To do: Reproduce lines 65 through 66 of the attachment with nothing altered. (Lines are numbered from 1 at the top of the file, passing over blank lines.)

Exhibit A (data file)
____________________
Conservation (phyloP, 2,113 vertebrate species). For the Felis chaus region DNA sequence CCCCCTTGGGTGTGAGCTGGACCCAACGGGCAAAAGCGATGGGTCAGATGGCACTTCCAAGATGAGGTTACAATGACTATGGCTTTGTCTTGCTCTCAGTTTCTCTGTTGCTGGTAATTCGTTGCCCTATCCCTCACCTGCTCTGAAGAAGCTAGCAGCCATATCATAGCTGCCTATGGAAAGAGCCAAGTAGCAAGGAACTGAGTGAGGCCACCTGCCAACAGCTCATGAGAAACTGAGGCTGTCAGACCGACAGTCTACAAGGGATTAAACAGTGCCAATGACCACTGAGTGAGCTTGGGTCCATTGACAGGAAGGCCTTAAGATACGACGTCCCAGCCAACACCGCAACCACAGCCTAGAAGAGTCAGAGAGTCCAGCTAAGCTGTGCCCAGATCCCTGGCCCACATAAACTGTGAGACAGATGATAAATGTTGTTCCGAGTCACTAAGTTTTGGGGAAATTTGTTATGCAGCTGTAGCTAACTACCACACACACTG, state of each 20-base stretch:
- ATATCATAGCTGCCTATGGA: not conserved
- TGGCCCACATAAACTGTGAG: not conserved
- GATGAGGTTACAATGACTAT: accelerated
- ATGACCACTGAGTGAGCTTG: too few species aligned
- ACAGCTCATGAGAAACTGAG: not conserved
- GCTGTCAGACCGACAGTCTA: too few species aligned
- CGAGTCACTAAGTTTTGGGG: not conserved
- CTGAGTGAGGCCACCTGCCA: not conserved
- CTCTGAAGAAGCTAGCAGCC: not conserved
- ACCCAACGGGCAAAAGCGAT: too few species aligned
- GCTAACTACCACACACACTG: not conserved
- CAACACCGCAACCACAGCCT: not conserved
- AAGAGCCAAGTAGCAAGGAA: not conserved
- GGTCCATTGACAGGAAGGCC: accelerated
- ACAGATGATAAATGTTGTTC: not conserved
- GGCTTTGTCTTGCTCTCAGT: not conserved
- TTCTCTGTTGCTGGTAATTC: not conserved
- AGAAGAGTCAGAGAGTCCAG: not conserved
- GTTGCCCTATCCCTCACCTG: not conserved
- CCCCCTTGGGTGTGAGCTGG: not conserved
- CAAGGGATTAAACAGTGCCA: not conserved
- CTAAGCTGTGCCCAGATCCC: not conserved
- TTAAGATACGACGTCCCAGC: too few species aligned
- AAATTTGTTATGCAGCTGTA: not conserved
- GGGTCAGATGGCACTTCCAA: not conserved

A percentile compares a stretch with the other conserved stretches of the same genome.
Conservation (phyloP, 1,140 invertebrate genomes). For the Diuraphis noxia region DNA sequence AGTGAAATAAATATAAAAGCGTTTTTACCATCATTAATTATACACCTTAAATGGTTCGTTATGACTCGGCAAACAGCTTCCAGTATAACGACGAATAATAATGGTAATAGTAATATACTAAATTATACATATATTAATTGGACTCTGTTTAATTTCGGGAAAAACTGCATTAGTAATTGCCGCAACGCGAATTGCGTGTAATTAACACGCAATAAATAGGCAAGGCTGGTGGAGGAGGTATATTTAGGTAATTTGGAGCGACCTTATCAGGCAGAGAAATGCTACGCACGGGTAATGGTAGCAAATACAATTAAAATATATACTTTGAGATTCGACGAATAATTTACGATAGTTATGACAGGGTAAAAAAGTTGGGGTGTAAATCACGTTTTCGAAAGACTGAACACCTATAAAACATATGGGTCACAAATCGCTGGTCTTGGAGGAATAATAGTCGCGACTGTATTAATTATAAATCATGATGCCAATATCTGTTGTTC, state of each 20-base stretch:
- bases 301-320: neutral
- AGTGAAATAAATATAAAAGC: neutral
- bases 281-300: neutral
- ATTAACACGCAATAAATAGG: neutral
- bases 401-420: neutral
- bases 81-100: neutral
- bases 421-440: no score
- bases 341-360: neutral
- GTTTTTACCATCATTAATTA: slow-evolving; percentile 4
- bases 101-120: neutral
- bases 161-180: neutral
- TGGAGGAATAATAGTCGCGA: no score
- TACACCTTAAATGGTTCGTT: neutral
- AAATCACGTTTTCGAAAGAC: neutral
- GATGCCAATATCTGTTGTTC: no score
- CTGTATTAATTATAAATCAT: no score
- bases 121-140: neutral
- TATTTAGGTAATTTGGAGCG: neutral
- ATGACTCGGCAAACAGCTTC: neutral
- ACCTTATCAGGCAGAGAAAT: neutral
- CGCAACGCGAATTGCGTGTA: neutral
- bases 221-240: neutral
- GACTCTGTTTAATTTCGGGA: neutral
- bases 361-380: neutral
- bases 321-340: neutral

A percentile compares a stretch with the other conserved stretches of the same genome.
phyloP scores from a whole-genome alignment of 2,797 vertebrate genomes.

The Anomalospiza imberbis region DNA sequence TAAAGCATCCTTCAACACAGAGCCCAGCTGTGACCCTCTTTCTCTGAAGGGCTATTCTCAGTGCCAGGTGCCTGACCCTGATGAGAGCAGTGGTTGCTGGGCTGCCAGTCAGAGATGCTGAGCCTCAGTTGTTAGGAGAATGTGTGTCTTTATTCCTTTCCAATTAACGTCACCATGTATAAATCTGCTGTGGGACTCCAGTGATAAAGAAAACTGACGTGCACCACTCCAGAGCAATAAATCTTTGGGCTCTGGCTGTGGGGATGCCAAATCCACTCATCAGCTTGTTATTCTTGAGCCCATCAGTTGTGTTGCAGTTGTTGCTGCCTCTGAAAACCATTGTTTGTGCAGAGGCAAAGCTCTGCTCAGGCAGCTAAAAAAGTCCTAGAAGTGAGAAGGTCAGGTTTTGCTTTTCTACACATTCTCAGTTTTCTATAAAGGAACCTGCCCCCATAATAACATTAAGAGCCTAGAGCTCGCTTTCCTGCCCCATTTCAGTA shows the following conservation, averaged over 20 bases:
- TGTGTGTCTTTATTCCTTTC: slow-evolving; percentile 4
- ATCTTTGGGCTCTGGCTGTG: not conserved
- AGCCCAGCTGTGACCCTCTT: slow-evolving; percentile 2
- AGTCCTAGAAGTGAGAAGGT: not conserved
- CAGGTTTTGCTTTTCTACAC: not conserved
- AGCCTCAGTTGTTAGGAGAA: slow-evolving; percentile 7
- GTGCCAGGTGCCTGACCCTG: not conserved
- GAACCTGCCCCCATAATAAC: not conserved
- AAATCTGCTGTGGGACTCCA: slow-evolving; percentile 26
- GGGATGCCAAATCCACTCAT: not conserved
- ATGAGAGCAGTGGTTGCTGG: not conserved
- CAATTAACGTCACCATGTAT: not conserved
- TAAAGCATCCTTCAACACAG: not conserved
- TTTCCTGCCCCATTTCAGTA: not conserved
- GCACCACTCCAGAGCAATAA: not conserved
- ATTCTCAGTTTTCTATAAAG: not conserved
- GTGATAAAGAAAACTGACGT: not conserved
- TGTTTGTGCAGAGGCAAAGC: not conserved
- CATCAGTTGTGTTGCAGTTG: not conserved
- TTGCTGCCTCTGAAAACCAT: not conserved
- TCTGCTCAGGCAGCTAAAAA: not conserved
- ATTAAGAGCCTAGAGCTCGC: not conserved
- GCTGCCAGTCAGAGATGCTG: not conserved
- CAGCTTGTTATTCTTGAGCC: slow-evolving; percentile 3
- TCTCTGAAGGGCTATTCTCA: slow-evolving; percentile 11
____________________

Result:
- AAATCTGCTGTGGGACTCCA: slow-evolving; percentile 26
- GGGATGCCAAATCCACTCAT: not conserved